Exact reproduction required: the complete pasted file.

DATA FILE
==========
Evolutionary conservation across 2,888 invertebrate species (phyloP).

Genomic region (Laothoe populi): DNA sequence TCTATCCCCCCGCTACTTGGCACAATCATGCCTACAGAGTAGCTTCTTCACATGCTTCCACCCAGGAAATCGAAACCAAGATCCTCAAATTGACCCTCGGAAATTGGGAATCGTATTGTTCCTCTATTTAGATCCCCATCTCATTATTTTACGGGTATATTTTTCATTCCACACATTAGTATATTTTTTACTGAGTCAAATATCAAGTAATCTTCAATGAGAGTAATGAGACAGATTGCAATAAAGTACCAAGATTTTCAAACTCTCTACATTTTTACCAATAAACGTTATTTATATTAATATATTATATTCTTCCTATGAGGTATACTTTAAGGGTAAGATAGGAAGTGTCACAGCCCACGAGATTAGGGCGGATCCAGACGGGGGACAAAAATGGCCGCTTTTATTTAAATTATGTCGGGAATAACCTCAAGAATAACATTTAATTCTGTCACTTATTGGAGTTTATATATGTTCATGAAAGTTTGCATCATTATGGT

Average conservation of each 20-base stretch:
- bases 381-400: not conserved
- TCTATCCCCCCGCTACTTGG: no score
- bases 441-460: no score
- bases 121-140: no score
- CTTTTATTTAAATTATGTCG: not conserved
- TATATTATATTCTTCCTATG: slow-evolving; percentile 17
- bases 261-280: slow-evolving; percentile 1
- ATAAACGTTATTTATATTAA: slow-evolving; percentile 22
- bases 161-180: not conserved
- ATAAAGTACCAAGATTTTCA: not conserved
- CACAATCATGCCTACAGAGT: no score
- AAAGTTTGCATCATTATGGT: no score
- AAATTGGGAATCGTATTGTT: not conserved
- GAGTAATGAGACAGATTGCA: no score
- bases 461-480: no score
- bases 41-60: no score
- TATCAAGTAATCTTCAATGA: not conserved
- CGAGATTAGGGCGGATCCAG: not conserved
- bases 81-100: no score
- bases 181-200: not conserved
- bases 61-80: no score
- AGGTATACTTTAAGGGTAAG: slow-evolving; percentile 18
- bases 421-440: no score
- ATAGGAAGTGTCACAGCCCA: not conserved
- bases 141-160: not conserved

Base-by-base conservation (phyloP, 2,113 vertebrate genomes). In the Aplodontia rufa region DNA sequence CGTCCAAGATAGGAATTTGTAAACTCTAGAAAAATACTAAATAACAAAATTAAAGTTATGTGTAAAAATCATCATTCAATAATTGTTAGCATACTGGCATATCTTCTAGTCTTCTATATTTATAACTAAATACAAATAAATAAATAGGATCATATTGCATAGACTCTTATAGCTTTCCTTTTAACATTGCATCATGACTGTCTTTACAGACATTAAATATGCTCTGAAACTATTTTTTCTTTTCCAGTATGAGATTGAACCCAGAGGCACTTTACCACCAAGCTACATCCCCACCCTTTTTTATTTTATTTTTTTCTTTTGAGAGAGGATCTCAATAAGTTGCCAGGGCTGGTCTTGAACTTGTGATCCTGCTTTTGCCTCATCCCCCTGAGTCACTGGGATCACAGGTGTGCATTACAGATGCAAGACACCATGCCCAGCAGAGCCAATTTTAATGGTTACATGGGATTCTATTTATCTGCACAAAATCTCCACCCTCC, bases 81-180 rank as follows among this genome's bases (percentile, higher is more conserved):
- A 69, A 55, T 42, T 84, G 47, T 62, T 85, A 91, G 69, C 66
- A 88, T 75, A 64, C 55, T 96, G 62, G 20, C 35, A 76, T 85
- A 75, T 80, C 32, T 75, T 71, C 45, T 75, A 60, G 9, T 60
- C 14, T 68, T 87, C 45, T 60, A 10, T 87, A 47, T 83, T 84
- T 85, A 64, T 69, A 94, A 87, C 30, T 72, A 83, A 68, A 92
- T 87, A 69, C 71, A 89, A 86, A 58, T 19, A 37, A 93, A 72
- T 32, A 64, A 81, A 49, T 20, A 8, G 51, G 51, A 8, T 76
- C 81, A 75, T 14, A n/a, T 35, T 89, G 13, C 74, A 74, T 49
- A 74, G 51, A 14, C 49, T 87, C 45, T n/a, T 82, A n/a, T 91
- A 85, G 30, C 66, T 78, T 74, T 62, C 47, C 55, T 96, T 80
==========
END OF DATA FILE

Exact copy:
Evolutionary conservation across 2,888 invertebrate species (phyloP).

Genomic region (Laothoe populi): DNA sequence TCTATCCCCCCGCTACTTGGCACAATCATGCCTACAGAGTAGCTTCTTCACATGCTTCCACCCAGGAAATCGAAACCAAGATCCTCAAATTGACCCTCGGAAATTGGGAATCGTATTGTTCCTCTATTTAGATCCCCATCTCATTATTTTACGGGTATATTTTTCATTCCACACATTAGTATATTTTTTACTGAGTCAAATATCAAGTAATCTTCAATGAGAGTAATGAGACAGATTGCAATAAAGTACCAAGATTTTCAAACTCTCTACATTTTTACCAATAAACGTTATTTATATTAATATATTATATTCTTCCTATGAGGTATACTTTAAGGGTAAGATAGGAAGTGTCACAGCCCACGAGATTAGGGCGGATCCAGACGGGGGACAAAAATGGCCGCTTTTATTTAAATTATGTCGGGAATAACCTCAAGAATAACATTTAATTCTGTCACTTATTGGAGTTTATATATGTTCATGAAAGTTTGCATCATTATGGT

Average conservation of each 20-base stretch:
- bases 381-400: not conserved
- TCTATCCCCCCGCTACTTGG: no score
- bases 441-460: no score
- bases 121-140: no score
- CTTTTATTTAAATTATGTCG: not conserved
- TATATTATATTCTTCCTATG: slow-evolving; percentile 17
- bases 261-280: slow-evolving; percentile 1
- ATAAACGTTATTTATATTAA: slow-evolving; percentile 22
- bases 161-180: not conserved
- ATAAAGTACCAAGATTTTCA: not conserved
- CACAATCATGCCTACAGAGT: no score
- AAAGTTTGCATCATTATGGT: no score
- AAATTGGGAATCGTATTGTT: not conserved
- GAGTAATGAGACAGATTGCA: no score
- bases 461-480: no score
- bases 41-60: no score
- TATCAAGTAATCTTCAATGA: not conserved
- CGAGATTAGGGCGGATCCAG: not conserved
- bases 81-100: no score
- bases 181-200: not conserved
- bases 61-80: no score
- AGGTATACTTTAAGGGTAAG: slow-evolving; percentile 18
- bases 421-440: no score
- ATAGGAAGTGTCACAGCCCA: not conserved
- bases 141-160: not conserved

Base-by-base conservation (phyloP, 2,113 vertebrate genomes). In the Aplodontia rufa region DNA sequence CGTCCAAGATAGGAATTTGTAAACTCTAGAAAAATACTAAATAACAAAATTAAAGTTATGTGTAAAAATCATCATTCAATAATTGTTAGCATACTGGCATATCTTCTAGTCTTCTATATTTATAACTAAATACAAATAAATAAATAGGATCATATTGCATAGACTCTTATAGCTTTCCTTTTAACATTGCATCATGACTGTCTTTACAGACATTAAATATGCTCTGAAACTATTTTTTCTTTTCCAGTATGAGATTGAACCCAGAGGCACTTTACCACCAAGCTACATCCCCACCCTTTTTTATTTTATTTTTTTCTTTTGAGAGAGGATCTCAATAAGTTGCCAGGGCTGGTCTTGAACTTGTGATCCTGCTTTTGCCTCATCCCCCTGAGTCACTGGGATCACAGGTGTGCATTACAGATGCAAGACACCATGCCCAGCAGAGCCAATTTTAATGGTTACATGGGATTCTATTTATCTGCACAAAATCTCCACCCTCC, bases 81-180 rank as follows among this genome's bases (percentile, higher is more conserved):
- A 69, A 55, T 42, T 84, G 47, T 62, T 85, A 91, G 69, C 66
- A 88, T 75, A 64, C 55, T 96, G 62, G 20, C 35, A 76, T 85
- A 75, T 80, C 32, T 75, T 71, C 45, T 75, A 60, G 9, T 60
- C 14, T 68, T 87, C 45, T 60, A 10, T 87, A 47, T 83, T 84
- T 85, A 64, T 69, A 94, A 87, C 30, T 72, A 83, A 68, A 92
- T 87, A 69, C 71, A 89, A 86, A 58, T 19, A 37, A 93, A 72
- T 32, A 64, A 81, A 49, T 20, A 8, G 51, G 51, A 8, T 76
- C 81, A 75, T 14, A n/a, T 35, T 89, G 13, C 74, A 74, T 49
- A 74, G 51, A 14, C 49, T 87, C 45, T n/a, T 82, A n/a, T 91
- A 85, G 30, C 66, T 78, T 74, T 62, C 47, C 55, T 96, T 80